Indie games have been surprising us for the most part of the last decade, with amazing titles that can face others from huge companies that make huge numbers as well. Although the initial idea of these games being «too simple» has also changed with the evolution of this ramification of the video game industry, the «mainstream» perception seems to be unaltered for the most part of the population. So, when a game like Black Book pops up on Kickstarter, with such a unique premise, offering a nice battle system, deck-building approach, interesting story and lots and lots of mythological, historical and anthropological research, you can immediately understand that some things are changing. For the best. Whatever kind of audience or player you may belong to.
If you are already mesmerized by this game, here you have the link for its Prologue on Steam (100% free).
Morteshka is a Russian indie studio that has presented the already mentioned Black Book on Kickstarter, with a pretty nice campaign that still has some more days to be supported. Although this team has made a great work to put all the necessary information together for any possible backer interested in their game, we have been brave enough to contact them and ask them a few different questions and clarify some doubts that we have. And not only about their game, but about their creative process, the developing situation or that huge research for Black Book they have done so far.
The members of Morteshka have been really kind and easy to speak to, honouring us with a very detailed interview, talking about everything we may have asked them. So, without any further ado, here you have our interview with this great indie studio about Black Book. Enjoy!
Si prefieres leer la entrevista en nuestra traducción a español, échale un vistazo a este enlace 😉
1. At the moment of writing this interview, you have completely funded your game through its Kickstarter campaign. In fact, you have overcome the 300% mark. Congratulations!! How is the journey going so far?
Thank you! It is incredible to see such support for our work, we are very grateful for all our backers and players of Prologue, who believes in our project. We hope that the full game will be as interesting to everyone as the introduction chapter.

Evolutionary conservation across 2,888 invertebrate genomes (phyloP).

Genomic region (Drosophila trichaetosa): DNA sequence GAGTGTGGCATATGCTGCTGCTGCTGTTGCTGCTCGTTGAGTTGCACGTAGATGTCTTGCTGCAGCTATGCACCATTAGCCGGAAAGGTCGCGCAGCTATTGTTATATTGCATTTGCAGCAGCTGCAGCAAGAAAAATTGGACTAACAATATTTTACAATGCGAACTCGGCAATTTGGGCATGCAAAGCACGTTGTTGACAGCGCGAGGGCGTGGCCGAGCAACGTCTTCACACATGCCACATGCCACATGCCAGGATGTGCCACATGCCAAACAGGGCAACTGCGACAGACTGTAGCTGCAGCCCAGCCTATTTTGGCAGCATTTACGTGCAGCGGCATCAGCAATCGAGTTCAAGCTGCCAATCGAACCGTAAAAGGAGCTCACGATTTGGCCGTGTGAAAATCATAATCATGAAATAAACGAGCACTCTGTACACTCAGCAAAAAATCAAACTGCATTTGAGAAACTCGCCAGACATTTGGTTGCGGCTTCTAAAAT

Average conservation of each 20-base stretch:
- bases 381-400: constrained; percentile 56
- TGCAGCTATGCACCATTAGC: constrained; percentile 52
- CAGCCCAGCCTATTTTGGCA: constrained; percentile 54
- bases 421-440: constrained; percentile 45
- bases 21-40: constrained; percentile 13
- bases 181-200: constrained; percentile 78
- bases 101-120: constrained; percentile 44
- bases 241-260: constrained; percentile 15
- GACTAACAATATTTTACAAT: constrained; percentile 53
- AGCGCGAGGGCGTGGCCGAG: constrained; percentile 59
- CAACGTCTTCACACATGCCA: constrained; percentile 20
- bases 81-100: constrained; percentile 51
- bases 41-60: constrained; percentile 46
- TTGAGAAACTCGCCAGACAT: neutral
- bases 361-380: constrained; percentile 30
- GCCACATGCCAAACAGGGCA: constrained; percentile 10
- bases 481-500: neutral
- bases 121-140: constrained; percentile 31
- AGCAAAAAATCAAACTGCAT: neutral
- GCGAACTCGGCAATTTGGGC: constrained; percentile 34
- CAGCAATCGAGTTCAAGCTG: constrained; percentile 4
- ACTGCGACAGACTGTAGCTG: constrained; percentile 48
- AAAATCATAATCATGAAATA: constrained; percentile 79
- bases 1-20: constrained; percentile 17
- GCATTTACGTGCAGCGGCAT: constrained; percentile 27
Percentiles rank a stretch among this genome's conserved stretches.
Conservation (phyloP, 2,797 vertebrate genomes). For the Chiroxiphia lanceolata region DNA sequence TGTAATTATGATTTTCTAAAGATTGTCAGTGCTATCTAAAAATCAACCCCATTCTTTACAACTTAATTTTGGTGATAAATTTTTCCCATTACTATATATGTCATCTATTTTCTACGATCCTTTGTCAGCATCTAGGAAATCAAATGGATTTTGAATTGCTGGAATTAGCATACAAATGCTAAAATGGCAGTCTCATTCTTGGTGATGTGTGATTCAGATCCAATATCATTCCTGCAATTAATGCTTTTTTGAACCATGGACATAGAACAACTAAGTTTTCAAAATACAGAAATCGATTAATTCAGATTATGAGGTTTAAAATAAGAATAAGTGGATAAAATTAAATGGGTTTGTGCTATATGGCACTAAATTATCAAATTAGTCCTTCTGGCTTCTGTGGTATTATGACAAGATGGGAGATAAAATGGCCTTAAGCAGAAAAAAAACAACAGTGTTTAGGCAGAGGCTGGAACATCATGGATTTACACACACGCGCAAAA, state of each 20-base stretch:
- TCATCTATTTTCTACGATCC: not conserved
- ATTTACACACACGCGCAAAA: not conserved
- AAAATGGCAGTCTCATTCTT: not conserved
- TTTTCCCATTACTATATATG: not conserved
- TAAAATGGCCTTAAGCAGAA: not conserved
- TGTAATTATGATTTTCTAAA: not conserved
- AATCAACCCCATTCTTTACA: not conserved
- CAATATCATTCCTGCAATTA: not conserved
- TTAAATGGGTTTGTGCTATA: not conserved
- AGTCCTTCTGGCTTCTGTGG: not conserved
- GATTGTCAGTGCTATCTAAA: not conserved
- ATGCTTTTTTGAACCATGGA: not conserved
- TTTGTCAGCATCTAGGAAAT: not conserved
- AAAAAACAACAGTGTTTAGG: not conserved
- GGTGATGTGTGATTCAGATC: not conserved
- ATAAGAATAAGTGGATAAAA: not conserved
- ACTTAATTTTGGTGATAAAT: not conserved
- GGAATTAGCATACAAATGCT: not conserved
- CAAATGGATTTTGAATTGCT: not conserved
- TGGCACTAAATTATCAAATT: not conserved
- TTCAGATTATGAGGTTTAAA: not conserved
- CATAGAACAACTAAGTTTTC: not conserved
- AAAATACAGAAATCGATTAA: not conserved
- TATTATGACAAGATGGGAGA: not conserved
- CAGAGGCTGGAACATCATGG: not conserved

2. As we can see in the information you have posted on the Kickstarter campaign, the system for Black Book is quite interesting. Apart from being a turn-based, action RPG, you have also included a deck-building element to fight against enemies. How did you “discover” that that was the key element for your game? How difficult was the process of implementing it within the other features of Black Book, such as the RPG situation or the story?
Well, we are not on the frontier of deckbuilding singleplayer RPGs at the moment. The battle system was inspired by two astonishing games: Slay the Spire! and Epic Spell Wars of the Battle Wizards. When we’ve started working on the game we’ve imagined it more like a JRPG, traditional party and similar battle system. It could work, but then we had an idea of having a Black Book, a legendary artefact that holds all the spells of Koldun, a sorcerer. So the deck fits really well – you have a book full of different spells that you use to demolish your opponent. The other ingredient is the Zagovor panel, you weave you spell with several cards-words, which reflect the traditional Russian zagovor structure. In folklore these magic spells have Zachin (introduction), Prikaz (or order, the meaningful, middle part) and Klyuch (the key, the ending), and we’ve tried to convey that in gameplay.
3. As you have established, the deck-building feature of Black Book has two different characteristics to make it even more interesting. On the first hand, they are going to be customizable for the player to create their own deck. On the other hand, we are going to be able to create combos while using the deck, to increase its power, making the customizable trait even more meaningful for the final result. How does this system really work, both on the playability level and the development one? Are the decks and the combos going to be extended with more content after launching the game?